DHARAMSHALA: The monasteries and nunneries in Tibet have come under renewed attacks from the Chinese authorities with the launch of a new wave of ‘legal education’ campaign, which a human rights group says severely violates religious freedom of the monastic community.
Dharamsala-based Tibetan Centre for Human Rights and Democracy (TCHRD) reported that the so-called Tibet Autonomous Region government held a meeting in capital Lhasa on 11 May for carrying out rigorous ‘legal education’ in Tibetan monasteries and nunneries.
TCHRD quoted TAR governor Pema Thinley announcing that ‘widespread legal education campaigns have been launched in all the monasteries and nunneries in TAR in line with the Communist Party of China’s Central Committee and State Council directives since March 2008’, when unprecedented peaceful protests by Tibetans against the Chinese government shook Tibet.
The rights group said after the widespread demonstrations in Tibet in 2008, control and surveillance on Tibetan monastic institutions have increased with the official work teams permanently stationed in monasteries and nunneries carrying out the coercive campaign.
“It has severely restricted the religious activities of monks and nuns who are arrested and expelled for not complying with the rules and regulations made by the party and government authorities,” TCHRD said.
“Minor monks below the age of 18 had to discontinue their education after they were ordered to leave their monasteries,” it said.
“Regular religious classes are cancelled to accommodate the legal education sessions run by the work teams in monasteries and nunneries. Movement of monks and nuns are severely restricted making it difficult for monks and nuns to go outside their monasteries and nunneries and to visit other sacred monasteries and religious lamas. Sometimes, such restrictions on movement have made it hard for the monks and nuns to purchase their daily necessities including groceries,” it said.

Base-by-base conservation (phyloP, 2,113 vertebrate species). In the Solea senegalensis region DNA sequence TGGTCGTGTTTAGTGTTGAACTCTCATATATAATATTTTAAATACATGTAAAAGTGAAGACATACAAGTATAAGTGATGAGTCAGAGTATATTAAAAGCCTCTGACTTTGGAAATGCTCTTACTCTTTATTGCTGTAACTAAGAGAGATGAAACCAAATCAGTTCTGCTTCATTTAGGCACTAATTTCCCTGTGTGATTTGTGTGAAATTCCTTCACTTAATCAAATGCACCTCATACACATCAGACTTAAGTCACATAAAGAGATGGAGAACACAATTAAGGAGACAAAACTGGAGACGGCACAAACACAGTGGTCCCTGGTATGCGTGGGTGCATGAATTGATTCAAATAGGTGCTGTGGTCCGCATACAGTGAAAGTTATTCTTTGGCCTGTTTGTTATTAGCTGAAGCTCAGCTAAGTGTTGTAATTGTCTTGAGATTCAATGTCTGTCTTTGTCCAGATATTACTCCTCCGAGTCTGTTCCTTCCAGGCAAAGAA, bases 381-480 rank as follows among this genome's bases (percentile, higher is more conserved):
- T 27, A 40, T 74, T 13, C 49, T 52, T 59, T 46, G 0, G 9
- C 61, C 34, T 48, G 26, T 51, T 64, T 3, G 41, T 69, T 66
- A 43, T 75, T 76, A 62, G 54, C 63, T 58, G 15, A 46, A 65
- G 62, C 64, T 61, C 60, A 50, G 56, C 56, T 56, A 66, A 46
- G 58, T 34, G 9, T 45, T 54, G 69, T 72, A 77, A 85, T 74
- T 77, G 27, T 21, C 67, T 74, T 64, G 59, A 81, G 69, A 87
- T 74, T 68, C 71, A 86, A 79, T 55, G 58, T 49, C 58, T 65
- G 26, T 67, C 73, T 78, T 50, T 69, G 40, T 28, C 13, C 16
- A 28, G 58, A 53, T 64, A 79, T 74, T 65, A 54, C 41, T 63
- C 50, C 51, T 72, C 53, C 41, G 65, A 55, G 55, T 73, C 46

“These restrictions have forced many monks to flee their respective monasteries forcing many monasteries to close down,” it said.
TCHRD further reports that since 2011, Monastery Management Committees have been formed to implement coercive programmes such as Nine Must Haves forcing monasteries to hang the portraits of four Chinese Communist leaders, the Chinese national flag in their compounds and to make available in the respective monasteries newspapers and television programs published and produced by the Chinese government.
“The continued implementation of forced ‘re-education’ campaigns has severely affected the normal functioning of Tibetan Buddhist institutions and the religious freedom of monks and nuns is consistently violated,” it said.
The ‘patriotic re-education’ campaign, which was first started in 1996, is aneuphemism for the Chinese government policy to forcibly re-orient the Tibetan people’s religious faith and belief by requiring to pledge their opposition to His Holiness the Dalai Lama.